The goal is of course to do better than a backpropagation algorithm. How does backprop work? (1) do the forward pass (2) compute the loss (3) do complex computations to evaluate the gradients (4) loop.
Can you change the weights of a neural network without doing a forward pass to compute the loss? Well at some points you need to evaluate what you’re doing and how it impacts the loss (1)+(2), so the main thing I wanted to remove is the gradients computations (3).
But I still need a way to change the weights. Ok, some people tried genetic algorithms, it works but it’s quite random, and of course the more weights, the harder it gets to find the right values...but that’s also true with vanishing gradients. We know that gradients give a great estimation of how to change the weights of a neural network. The main idea of ShakingTree is to try to approximate the gradients (OR something that would be at least as great as gradients) from random values without explicitly computing the gradients.
So, is it worth it to quickly try random values? Or is it better to slowly compute gradients? Is there a way to be quick and compute “random” values that end up being better than the gradients? That’s what I tried to answer.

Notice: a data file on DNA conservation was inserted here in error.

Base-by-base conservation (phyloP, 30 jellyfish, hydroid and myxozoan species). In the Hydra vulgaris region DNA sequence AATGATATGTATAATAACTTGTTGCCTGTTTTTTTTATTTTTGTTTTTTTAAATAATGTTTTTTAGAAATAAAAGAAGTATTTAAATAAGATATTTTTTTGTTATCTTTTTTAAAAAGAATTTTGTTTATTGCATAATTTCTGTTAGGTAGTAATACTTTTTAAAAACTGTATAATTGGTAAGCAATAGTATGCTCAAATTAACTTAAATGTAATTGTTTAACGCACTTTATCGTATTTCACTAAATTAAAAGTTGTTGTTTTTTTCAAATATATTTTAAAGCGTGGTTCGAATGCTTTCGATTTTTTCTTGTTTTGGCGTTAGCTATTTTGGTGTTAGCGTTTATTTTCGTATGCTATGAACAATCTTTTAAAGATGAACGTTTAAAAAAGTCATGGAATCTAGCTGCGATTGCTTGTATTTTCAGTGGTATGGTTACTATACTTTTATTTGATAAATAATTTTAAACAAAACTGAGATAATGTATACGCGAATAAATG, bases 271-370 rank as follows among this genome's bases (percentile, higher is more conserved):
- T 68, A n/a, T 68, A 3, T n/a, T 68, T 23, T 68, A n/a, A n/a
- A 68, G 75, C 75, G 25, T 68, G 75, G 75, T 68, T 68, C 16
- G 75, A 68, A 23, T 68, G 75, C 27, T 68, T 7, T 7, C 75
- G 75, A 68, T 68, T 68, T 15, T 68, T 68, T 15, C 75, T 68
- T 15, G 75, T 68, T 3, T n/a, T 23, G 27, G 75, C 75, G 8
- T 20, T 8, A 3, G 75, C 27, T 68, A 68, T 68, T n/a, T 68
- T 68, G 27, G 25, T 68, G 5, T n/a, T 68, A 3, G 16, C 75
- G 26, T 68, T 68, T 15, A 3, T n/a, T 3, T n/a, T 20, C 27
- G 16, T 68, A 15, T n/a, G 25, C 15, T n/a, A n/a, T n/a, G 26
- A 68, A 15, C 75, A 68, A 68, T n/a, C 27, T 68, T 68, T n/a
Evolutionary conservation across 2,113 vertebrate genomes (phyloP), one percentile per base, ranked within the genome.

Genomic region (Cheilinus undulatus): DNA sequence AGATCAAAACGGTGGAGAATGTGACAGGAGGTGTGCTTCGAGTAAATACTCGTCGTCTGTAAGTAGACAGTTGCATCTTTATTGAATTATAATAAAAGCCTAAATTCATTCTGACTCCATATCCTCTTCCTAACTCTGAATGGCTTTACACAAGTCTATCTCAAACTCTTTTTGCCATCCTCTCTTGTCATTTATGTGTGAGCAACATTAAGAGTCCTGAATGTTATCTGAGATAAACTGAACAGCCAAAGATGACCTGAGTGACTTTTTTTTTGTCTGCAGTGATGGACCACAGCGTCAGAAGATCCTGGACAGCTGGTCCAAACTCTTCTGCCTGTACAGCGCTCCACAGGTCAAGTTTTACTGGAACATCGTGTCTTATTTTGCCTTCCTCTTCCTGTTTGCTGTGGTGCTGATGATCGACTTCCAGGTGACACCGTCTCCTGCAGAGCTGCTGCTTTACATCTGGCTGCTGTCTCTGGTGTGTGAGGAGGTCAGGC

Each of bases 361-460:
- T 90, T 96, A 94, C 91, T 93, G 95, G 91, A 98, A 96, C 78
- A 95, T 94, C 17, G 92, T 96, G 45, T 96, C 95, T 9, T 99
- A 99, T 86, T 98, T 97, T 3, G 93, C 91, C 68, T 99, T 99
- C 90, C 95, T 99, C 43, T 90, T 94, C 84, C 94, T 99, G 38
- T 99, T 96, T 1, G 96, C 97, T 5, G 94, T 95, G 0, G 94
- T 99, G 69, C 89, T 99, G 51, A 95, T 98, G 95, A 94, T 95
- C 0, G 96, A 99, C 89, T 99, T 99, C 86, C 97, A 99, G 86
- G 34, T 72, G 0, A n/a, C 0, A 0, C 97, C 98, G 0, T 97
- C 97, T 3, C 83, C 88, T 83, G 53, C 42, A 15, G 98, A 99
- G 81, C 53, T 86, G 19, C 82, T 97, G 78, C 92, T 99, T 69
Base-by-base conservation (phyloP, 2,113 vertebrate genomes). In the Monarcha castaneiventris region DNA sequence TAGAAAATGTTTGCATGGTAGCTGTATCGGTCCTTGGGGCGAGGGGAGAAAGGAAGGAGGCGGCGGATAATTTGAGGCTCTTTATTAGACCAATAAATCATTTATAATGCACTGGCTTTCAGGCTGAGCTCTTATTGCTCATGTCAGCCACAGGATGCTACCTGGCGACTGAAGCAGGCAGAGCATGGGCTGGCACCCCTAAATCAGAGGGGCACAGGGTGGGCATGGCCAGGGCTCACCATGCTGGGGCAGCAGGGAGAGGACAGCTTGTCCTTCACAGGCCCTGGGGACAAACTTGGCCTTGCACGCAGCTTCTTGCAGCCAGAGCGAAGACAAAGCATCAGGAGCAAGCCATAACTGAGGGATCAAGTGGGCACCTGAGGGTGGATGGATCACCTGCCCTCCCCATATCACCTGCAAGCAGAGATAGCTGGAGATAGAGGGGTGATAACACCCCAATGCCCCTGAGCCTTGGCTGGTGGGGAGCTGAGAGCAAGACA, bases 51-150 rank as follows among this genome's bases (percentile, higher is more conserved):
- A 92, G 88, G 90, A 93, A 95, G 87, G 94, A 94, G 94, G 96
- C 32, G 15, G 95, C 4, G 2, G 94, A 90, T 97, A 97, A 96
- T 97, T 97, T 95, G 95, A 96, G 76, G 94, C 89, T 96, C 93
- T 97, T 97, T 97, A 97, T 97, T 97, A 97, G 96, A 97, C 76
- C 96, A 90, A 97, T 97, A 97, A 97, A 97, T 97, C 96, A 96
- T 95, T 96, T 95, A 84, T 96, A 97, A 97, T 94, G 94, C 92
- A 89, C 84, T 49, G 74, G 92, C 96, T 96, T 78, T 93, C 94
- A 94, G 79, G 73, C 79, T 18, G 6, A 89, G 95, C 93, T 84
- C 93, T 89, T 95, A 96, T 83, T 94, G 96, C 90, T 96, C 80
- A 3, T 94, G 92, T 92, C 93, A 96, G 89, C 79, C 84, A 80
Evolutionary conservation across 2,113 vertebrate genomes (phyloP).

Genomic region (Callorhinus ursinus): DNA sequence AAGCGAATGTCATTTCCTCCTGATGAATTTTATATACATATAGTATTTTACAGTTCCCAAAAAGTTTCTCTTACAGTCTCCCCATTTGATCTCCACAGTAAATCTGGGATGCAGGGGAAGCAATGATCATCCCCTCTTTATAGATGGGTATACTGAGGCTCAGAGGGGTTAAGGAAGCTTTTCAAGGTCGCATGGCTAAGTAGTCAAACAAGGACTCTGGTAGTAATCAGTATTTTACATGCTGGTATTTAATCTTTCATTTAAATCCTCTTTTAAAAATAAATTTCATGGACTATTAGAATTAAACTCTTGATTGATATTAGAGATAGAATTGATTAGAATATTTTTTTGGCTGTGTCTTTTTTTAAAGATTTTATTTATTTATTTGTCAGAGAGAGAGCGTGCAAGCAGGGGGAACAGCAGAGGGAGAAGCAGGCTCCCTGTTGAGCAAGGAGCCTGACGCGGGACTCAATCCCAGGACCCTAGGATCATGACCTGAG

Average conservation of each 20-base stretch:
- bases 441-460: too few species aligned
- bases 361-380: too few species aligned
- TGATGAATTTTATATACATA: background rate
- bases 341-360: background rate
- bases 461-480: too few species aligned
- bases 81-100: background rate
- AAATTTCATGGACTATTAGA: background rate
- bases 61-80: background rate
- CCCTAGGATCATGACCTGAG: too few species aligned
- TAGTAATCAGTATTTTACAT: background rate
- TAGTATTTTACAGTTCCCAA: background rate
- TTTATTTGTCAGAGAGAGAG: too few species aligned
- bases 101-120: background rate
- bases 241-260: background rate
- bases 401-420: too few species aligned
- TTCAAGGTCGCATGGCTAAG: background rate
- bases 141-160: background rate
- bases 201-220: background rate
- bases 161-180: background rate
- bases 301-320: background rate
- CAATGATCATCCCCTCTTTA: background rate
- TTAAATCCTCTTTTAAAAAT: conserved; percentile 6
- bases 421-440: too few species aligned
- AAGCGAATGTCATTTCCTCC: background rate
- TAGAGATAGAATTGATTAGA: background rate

I tried two methods, a “basic” one and a “complex” one.
- Basic method
- Evaluate the score with current weights on a part of the dataset
- Save current weights
- Apply new weights randomly (amplitude, distribution, number of weights etc.. many hyperparameters)
- Re-evaluate the score on (another?) part of the dataset
- If the new score is worst, re-apply old weights
2. Complex method
- Evaluate the score with current weights
- Generate a delta to be applied to all weights (this delta is meant to act like the gradients)
- Apply the delta weight, evaluate it, save the delta score and the delta weight
- Now technically you can evaluate a kind of f(delta_weight) = delta_score (that’s what the gradients aim to be!)
- Each N iterations, average the delta_weight of the weights that reduced the score (delta_score < 0), and apply that delta
That’s all for the theory, now you know the idea, what are the resuls?